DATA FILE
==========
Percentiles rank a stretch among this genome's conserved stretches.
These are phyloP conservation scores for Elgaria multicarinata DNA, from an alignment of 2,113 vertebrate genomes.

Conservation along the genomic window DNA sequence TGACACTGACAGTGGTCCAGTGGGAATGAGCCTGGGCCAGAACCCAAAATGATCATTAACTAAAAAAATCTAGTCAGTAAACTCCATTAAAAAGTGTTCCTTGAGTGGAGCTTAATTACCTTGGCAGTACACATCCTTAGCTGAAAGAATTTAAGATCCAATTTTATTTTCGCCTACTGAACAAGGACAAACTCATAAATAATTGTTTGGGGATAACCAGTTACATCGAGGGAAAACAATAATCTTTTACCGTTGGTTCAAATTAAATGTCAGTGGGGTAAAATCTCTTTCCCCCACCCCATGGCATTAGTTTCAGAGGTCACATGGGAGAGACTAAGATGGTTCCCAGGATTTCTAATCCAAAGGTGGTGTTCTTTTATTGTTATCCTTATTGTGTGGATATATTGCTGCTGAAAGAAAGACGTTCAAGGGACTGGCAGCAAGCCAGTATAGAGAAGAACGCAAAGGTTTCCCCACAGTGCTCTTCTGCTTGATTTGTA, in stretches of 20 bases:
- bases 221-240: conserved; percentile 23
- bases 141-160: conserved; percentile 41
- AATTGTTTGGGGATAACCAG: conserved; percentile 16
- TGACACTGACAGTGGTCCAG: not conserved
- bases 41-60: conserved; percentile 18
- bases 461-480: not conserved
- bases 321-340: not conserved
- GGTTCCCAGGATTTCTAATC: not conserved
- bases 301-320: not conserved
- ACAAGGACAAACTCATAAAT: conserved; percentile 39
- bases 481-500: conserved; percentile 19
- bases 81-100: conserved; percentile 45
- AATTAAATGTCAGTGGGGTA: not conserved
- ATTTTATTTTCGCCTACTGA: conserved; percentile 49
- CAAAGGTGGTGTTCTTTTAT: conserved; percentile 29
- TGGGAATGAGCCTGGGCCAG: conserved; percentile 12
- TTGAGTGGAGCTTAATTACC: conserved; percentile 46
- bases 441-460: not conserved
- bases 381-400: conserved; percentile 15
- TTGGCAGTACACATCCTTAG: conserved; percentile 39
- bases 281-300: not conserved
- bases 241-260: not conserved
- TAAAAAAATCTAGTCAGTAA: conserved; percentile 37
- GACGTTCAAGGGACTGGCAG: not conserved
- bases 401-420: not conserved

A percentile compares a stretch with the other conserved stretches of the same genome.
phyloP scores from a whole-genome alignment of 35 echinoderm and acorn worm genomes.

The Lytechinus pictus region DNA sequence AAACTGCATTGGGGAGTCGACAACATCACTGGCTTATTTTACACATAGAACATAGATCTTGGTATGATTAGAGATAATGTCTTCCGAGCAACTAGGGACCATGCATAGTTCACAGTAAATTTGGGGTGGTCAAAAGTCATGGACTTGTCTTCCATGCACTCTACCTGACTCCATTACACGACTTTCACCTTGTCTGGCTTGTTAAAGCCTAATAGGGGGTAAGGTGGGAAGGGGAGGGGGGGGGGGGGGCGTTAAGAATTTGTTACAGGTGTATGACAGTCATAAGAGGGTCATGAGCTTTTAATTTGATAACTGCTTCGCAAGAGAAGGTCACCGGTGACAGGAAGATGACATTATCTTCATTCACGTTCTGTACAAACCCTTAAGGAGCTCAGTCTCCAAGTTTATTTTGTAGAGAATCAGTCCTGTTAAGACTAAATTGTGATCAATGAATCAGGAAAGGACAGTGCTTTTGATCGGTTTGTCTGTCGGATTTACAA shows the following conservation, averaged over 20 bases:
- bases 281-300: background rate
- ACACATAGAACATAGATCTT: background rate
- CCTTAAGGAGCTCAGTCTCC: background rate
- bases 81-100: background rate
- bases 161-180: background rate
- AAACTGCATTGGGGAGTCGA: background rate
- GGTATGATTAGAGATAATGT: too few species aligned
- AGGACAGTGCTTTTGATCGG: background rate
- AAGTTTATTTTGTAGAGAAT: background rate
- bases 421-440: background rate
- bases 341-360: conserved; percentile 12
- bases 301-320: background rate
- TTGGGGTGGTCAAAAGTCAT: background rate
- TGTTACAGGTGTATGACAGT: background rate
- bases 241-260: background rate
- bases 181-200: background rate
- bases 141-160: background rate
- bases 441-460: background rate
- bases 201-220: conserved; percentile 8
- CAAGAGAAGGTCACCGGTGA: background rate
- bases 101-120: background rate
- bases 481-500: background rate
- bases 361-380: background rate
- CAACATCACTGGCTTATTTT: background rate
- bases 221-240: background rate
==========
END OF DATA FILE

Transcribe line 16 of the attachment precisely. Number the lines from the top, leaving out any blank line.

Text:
- AATTAAATGTCAGTGGGGTA: not conserved